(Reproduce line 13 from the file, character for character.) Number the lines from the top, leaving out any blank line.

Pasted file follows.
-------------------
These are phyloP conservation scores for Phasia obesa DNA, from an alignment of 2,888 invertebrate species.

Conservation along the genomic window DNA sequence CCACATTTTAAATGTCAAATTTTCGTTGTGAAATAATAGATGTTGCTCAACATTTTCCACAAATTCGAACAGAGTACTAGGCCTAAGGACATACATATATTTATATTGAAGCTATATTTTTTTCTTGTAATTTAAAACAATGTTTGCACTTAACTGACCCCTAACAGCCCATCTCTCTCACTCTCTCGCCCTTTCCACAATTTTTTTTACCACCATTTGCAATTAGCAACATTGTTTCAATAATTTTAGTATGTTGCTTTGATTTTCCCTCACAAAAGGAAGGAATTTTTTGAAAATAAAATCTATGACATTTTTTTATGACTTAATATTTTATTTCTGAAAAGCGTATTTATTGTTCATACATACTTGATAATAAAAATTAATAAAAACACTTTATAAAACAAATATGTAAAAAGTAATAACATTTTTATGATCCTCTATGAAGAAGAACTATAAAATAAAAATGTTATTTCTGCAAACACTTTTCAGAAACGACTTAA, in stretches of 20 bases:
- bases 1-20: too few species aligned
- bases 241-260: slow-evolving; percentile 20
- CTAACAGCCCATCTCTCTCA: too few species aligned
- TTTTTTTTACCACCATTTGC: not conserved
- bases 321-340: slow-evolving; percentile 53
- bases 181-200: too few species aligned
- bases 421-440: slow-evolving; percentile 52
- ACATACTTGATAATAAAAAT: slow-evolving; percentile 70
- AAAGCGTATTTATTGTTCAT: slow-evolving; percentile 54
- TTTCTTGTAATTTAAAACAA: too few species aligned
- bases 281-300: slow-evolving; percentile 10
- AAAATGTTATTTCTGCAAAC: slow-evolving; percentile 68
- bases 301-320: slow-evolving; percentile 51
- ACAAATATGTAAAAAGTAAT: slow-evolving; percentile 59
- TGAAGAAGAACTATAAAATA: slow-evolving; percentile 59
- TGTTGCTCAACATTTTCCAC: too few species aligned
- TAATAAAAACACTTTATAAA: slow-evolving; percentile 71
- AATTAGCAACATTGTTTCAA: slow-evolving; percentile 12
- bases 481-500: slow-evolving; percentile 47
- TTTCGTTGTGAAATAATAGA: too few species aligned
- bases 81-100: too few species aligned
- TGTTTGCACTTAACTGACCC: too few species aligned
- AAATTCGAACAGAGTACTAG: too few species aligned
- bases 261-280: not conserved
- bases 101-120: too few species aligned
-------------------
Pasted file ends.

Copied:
- bases 281-300: slow-evolving; percentile 10